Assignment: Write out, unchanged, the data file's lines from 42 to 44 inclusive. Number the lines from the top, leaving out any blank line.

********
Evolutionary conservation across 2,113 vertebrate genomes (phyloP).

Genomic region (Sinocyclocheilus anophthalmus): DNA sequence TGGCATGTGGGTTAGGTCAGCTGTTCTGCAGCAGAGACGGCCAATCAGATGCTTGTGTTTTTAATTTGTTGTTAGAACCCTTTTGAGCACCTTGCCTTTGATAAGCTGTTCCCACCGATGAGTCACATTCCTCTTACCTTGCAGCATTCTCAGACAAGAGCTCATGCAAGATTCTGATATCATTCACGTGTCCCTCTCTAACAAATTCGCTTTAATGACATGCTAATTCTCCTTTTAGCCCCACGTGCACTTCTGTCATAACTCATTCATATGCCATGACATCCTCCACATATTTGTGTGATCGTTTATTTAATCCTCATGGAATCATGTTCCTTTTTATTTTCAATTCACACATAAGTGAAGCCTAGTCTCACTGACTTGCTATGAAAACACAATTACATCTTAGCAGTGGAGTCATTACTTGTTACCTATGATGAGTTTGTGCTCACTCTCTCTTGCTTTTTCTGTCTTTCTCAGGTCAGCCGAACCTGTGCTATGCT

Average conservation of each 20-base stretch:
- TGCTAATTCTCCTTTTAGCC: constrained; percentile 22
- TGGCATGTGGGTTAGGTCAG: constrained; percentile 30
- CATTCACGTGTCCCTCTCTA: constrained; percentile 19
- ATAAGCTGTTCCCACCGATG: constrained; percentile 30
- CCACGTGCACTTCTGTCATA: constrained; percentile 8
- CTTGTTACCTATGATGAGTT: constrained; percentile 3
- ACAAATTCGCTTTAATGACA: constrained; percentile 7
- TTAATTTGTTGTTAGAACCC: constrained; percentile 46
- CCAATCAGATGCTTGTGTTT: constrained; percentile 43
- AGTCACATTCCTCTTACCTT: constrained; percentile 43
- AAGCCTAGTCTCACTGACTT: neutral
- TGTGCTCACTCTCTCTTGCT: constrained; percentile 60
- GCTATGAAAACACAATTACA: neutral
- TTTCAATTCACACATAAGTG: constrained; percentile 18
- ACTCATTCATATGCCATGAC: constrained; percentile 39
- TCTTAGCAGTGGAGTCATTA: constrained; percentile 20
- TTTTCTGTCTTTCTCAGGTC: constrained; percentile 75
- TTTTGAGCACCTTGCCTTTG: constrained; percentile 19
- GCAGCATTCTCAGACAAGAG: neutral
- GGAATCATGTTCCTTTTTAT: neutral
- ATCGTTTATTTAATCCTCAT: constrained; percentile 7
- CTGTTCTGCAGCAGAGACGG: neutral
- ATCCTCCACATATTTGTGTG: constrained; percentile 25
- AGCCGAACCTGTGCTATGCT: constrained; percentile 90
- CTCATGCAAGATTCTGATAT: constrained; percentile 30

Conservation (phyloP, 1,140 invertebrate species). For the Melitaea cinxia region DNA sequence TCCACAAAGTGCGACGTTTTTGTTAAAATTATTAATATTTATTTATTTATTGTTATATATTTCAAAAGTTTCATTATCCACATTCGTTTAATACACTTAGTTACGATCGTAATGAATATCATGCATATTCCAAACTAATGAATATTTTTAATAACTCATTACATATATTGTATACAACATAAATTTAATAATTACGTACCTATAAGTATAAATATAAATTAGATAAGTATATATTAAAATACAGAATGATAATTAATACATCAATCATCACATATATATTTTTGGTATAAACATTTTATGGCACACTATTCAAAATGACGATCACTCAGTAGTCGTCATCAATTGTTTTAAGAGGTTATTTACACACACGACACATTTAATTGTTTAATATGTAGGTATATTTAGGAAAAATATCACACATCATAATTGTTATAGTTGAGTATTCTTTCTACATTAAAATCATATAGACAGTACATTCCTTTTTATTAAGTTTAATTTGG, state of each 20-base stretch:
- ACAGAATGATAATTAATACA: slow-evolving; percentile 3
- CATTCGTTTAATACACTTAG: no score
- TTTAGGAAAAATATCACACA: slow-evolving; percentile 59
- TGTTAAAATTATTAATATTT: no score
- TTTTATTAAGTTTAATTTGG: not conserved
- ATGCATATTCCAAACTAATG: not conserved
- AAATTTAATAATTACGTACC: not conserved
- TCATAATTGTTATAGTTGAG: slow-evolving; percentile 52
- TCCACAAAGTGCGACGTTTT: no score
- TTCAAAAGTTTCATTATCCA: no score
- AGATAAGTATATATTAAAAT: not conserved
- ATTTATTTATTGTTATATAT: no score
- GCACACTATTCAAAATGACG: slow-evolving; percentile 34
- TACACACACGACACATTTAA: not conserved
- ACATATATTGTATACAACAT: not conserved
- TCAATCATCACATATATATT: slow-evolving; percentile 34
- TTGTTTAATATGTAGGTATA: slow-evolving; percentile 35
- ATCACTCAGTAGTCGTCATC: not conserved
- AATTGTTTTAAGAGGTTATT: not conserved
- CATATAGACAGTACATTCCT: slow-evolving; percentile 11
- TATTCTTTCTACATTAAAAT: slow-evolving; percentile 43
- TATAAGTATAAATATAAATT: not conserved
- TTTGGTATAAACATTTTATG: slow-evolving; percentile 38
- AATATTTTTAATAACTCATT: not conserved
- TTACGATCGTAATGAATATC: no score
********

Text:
- GCACACTATTCAAAATGACG: slow-evolving; percentile 34
- TACACACACGACACATTTAA: not conserved
- ACATATATTGTATACAACAT: not conserved